Tuesday’s AWS outage – which lasted four hours and affected almost 150,000 companies, including a significant number of online retailers – is, not surprisingly, being dissected to bits.
Downtime is horrifying for any company that uses the internet as a vital part of its business (which is to say: most companies). It was almost exactly one year ago, in March 2016, that Amazon (the retailer, not the service) famously went down for 20 minutes. Those 20 minutes may have cost the company $3.75 million in lost sales.
That’s a big number taken by itself – no company wants to think about losing millions in revenue – but it’s a drop in the bucket for a company with a net revenue of more than $125 billion in 2016. While Amazon assuredly takes pains to avoid outages, the company also goes to great effort to manage the day-to-day performance – in terms of page load – of its retail site. That’s because Amazon knows that page slowdowns can cause at least as much harm as downtime.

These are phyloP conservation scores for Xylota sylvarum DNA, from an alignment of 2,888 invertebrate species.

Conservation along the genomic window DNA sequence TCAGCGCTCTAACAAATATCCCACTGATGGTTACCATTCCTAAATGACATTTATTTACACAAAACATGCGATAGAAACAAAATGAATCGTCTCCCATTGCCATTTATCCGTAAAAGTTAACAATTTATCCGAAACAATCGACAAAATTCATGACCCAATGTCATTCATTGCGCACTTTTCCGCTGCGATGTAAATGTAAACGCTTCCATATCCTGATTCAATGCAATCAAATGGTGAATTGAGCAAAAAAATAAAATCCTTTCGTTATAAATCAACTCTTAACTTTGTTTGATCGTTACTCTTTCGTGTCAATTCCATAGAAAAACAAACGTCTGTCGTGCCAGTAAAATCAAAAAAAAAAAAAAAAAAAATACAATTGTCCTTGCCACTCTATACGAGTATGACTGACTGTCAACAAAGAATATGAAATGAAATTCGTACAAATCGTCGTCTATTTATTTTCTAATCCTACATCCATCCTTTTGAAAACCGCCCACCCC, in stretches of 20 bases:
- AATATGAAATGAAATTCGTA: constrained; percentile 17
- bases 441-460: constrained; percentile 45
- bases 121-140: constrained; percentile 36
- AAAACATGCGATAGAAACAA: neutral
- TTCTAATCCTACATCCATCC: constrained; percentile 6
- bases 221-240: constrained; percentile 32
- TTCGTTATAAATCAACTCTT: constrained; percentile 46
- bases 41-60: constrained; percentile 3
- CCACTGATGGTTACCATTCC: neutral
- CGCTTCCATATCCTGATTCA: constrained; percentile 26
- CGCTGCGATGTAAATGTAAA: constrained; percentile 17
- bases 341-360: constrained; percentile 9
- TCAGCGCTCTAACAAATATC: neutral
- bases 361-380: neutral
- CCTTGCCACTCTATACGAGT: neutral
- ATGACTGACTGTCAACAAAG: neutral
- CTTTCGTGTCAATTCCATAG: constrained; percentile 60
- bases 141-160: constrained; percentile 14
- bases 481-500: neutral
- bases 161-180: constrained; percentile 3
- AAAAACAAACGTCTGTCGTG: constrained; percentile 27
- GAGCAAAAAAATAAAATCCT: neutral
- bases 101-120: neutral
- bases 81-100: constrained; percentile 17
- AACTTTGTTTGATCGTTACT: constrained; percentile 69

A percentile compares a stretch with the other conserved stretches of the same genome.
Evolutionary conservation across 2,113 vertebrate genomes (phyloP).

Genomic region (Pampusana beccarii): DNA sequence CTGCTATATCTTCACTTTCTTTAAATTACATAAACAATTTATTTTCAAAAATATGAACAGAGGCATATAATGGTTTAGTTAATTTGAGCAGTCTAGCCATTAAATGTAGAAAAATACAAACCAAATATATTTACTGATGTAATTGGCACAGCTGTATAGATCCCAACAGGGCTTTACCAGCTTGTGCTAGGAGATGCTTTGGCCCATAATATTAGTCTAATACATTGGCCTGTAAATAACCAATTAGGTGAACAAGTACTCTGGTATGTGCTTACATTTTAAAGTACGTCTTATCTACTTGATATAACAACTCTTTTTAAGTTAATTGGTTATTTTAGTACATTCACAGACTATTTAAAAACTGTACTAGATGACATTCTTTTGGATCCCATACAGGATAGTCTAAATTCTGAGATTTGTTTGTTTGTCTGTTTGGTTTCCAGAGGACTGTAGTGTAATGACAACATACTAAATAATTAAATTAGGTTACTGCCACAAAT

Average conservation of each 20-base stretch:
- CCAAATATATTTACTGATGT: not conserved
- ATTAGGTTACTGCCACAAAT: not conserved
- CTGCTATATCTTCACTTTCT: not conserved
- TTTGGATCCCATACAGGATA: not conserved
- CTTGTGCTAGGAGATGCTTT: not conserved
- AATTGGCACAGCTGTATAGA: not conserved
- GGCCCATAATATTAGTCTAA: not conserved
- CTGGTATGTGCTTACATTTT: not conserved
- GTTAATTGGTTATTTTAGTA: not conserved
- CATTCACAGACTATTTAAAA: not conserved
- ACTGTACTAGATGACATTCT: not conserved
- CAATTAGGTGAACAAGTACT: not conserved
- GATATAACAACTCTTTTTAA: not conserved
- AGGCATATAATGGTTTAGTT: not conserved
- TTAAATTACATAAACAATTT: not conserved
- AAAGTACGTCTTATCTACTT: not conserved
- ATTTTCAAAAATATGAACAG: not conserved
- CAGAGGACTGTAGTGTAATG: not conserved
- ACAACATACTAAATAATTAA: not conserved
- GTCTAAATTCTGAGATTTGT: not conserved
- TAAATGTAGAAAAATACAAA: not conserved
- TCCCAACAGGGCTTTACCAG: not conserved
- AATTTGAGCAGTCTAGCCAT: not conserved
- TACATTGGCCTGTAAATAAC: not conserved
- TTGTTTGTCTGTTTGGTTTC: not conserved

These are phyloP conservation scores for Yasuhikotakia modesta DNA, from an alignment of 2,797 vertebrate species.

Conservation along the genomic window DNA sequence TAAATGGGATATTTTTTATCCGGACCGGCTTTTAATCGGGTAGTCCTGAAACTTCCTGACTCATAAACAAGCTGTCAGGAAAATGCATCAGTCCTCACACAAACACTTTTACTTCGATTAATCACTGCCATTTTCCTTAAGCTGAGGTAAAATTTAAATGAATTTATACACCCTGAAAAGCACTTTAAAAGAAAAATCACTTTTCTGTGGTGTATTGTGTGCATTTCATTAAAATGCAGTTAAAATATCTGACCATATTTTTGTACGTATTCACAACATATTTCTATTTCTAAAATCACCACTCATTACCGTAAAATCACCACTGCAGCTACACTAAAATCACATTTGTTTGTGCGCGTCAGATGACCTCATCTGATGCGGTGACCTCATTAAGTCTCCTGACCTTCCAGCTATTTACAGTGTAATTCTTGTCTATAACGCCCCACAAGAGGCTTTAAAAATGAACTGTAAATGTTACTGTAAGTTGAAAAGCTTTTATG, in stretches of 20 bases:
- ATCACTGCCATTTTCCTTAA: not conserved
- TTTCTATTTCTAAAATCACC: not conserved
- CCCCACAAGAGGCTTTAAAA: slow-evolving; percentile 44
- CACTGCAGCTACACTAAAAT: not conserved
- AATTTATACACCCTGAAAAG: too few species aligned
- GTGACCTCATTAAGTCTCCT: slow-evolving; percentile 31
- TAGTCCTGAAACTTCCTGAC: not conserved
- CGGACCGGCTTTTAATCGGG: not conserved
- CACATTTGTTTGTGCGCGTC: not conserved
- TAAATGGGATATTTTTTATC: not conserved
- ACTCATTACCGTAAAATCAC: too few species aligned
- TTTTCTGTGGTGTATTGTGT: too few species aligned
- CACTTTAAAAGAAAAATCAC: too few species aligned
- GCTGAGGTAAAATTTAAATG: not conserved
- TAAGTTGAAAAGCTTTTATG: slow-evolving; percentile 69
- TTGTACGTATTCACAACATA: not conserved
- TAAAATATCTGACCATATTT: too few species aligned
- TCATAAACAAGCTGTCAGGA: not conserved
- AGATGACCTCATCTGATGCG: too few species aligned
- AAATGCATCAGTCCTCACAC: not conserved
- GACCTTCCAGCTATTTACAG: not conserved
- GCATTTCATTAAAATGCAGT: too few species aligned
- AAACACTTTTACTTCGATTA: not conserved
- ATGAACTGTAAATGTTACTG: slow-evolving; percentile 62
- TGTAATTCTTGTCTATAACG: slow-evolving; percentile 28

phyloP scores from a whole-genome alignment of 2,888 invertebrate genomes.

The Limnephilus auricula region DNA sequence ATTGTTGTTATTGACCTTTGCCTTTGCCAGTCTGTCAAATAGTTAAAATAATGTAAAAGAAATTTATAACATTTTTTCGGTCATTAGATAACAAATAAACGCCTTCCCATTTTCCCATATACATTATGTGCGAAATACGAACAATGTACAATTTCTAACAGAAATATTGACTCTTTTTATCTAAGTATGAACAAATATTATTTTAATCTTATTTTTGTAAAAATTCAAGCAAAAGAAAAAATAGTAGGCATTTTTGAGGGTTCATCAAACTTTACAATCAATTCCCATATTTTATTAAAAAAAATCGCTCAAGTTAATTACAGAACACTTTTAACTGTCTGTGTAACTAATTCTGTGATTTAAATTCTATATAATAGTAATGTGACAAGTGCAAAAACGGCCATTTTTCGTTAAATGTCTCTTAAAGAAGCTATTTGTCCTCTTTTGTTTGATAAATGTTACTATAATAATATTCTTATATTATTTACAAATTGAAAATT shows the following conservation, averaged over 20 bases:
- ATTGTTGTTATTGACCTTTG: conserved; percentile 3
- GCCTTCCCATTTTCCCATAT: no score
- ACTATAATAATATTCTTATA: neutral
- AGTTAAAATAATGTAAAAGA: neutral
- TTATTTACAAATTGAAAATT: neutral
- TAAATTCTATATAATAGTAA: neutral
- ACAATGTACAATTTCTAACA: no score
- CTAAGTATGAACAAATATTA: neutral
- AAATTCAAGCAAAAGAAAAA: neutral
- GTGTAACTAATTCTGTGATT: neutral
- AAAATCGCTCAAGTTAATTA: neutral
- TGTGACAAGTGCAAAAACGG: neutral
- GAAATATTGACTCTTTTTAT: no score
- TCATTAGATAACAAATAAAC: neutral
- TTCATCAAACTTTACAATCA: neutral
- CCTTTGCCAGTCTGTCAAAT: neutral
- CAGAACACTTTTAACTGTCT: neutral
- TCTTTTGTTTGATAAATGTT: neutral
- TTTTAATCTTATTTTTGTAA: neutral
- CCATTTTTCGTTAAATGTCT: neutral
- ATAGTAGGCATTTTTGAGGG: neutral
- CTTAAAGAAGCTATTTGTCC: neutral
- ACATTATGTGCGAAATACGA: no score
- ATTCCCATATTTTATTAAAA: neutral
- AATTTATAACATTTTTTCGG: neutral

There are three metrics that are hit harder by slow page loads:
- Abandonment rate
- Brand health
Let’s take a deeper dive into the data behind each of these metrics.
Visitors are more likely to permanently abandon a slow site than an unavailable one
If a website is temporarily down, there’s a reasonable chance you’ll try again later if you’re motivated to track down whatever it was you were interested in finding on that site. But if a website or app is consistently laggy (read: many popular media sites), eventually you just sort of drift away.
Anecdotally, this makes sense, and there’s research to back it up.
In one of the only studies (if not the only study) of the impact of outages versus slowdowns on abandonment rates, Akamai found that sites that went down experienced, on average, a permanent abandonment rate of 9 percent. Sites that suffered from slow performance experienced a 28% abandonment rate – an increase of more than 200 percent.
This isn’t to say that site outages are nothing to be concerned about. A 9% permanent abandonment rate is extremely detrimental to your business. And a 28% abandonment rate is even worse.
Slow pages could have twice the impact on revenue that site failures do